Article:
One thing about being in the woods is that there tend to be trees around. Trees make pretty good camera-steadiers, although you have to find one in the right place. Hold the camera against the vertical trunk so that it touches at two points, usually one side of the body and near the end of the lens. Actually its usually one side of your hand that touches tree with the other side of your hand holding some part of the camera. That makes it easy to so small aiming adjustments.
You might think horizontal limbs would be good for resting a camera on, but those are rarely in the right place, and the ones that are strong enough aren't at the right height.
Don't be afraid to get down on the ground and get dirty, as long as the camera doesn't get dirty. Sometimes it can be very interesting to think about a composition from ground level. Work the low foreground into a landscape shot. You don't have to tell anyone you came accross that by accident of trying to steady the camera.
Sitting down with one knee bent up, then using the knee as a prop works pretty well, particularly for a longer lens when you're a old fart like me that doesn't contort so easily anymore. Another advantage of this is that you'll be less visible to wildlife and look less threatening too.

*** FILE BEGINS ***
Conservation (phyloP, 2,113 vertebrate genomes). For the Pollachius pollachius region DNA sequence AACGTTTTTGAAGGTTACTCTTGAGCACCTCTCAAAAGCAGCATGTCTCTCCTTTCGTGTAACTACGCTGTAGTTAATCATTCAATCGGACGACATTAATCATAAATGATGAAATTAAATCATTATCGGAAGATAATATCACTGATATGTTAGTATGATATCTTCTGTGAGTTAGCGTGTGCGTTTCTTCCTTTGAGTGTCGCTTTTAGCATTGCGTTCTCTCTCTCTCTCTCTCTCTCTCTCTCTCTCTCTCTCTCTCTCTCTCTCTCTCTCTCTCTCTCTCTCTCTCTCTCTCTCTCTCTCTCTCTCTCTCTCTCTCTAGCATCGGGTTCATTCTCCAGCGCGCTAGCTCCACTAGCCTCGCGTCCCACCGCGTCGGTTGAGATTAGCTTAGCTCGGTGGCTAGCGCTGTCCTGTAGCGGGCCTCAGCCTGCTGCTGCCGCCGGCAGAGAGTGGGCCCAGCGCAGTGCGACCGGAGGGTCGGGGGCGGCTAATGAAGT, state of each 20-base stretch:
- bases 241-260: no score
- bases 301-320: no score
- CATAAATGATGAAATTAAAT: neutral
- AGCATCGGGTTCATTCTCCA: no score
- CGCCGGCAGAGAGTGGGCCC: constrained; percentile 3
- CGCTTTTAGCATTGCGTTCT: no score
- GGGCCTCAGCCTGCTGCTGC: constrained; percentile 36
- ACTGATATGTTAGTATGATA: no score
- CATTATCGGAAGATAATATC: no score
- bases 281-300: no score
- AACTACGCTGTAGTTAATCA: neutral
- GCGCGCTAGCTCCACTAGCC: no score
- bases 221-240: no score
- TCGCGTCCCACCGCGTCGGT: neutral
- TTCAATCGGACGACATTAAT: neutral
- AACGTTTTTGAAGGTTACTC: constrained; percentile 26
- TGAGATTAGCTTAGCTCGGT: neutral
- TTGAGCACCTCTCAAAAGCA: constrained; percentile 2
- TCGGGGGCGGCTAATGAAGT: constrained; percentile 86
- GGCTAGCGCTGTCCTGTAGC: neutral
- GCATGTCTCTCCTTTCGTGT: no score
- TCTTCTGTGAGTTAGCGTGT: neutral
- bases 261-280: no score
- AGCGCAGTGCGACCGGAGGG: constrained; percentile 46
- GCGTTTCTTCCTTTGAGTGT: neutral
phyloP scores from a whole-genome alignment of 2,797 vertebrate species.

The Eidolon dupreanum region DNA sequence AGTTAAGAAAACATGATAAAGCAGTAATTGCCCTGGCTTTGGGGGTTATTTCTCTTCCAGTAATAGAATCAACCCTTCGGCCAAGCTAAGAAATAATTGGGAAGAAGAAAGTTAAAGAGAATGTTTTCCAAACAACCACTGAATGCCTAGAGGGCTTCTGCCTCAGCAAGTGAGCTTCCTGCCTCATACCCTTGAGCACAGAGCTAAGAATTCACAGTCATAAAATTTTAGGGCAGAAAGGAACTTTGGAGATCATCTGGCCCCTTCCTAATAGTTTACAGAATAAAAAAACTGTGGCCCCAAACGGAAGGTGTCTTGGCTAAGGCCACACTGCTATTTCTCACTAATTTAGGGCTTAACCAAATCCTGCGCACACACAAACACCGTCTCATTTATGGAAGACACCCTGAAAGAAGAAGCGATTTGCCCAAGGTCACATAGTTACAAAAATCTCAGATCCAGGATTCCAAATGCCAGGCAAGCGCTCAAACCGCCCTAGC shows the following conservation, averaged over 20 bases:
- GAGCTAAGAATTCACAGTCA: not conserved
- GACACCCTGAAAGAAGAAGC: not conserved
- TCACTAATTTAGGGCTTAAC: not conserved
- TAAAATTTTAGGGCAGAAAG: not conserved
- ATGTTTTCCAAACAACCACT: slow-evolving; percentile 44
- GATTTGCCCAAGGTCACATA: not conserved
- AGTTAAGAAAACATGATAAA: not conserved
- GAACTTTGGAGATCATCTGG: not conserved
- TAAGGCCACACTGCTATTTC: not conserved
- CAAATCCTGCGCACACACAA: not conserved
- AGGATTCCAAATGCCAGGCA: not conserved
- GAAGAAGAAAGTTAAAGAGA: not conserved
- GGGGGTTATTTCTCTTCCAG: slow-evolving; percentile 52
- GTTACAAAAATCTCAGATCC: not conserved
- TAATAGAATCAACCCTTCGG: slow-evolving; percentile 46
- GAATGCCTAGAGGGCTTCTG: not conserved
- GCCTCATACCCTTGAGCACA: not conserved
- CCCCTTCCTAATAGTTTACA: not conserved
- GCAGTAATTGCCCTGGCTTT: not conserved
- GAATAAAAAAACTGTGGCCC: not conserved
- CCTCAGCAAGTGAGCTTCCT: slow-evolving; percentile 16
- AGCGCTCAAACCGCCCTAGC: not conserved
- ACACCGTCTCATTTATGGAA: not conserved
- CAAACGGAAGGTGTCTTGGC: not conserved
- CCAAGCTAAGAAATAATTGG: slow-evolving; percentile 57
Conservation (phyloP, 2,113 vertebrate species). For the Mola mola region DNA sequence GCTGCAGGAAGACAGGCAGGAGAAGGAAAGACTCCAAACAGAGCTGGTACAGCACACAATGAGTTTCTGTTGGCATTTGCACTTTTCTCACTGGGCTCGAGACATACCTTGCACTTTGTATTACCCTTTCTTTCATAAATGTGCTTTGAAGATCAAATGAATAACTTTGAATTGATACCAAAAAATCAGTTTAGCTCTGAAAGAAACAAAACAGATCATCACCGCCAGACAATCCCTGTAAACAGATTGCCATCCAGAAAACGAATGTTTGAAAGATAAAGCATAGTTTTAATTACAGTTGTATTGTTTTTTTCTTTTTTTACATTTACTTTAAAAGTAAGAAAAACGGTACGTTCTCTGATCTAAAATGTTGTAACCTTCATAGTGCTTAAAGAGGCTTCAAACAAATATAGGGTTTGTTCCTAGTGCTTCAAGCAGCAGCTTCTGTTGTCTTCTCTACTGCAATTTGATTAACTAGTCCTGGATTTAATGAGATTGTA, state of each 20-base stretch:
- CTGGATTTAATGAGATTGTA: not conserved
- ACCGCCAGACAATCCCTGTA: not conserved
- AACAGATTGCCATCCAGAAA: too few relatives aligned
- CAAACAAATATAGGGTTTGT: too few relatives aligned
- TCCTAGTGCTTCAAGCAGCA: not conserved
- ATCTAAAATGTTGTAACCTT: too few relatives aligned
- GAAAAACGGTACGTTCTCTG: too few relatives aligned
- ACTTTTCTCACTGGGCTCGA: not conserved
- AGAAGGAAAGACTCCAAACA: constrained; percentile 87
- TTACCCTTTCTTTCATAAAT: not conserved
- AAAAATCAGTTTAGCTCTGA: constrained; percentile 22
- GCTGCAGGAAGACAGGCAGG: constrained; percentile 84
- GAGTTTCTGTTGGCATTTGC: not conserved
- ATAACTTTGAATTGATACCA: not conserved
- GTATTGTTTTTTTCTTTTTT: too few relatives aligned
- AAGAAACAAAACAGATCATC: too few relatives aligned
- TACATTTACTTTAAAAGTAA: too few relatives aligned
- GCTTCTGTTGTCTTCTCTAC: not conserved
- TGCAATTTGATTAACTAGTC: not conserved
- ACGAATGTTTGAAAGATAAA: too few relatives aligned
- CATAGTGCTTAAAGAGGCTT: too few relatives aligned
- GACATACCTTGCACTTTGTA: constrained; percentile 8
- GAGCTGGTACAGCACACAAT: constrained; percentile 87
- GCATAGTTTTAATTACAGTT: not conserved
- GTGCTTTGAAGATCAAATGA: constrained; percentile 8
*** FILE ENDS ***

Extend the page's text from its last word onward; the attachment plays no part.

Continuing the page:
Then there is just hand holding, but doing it carefully. Feet spread apart a bit but not "wide", one elbow in your belly with hand forward so that torso-camera-forearm makes a triangle sticking forward, other arm tucked in to your side holding the camera body, take a few good breaths, then a deep one, then let it out a bit, and you'll be holding the camera much stedier than usual. Practise with a long lens to see what works for you and what shutter speed you can get away with. Keep in mind a little more noise from higher ISO is better than motion blur, so crank it up and keep the shutter speed as fast as you can manage.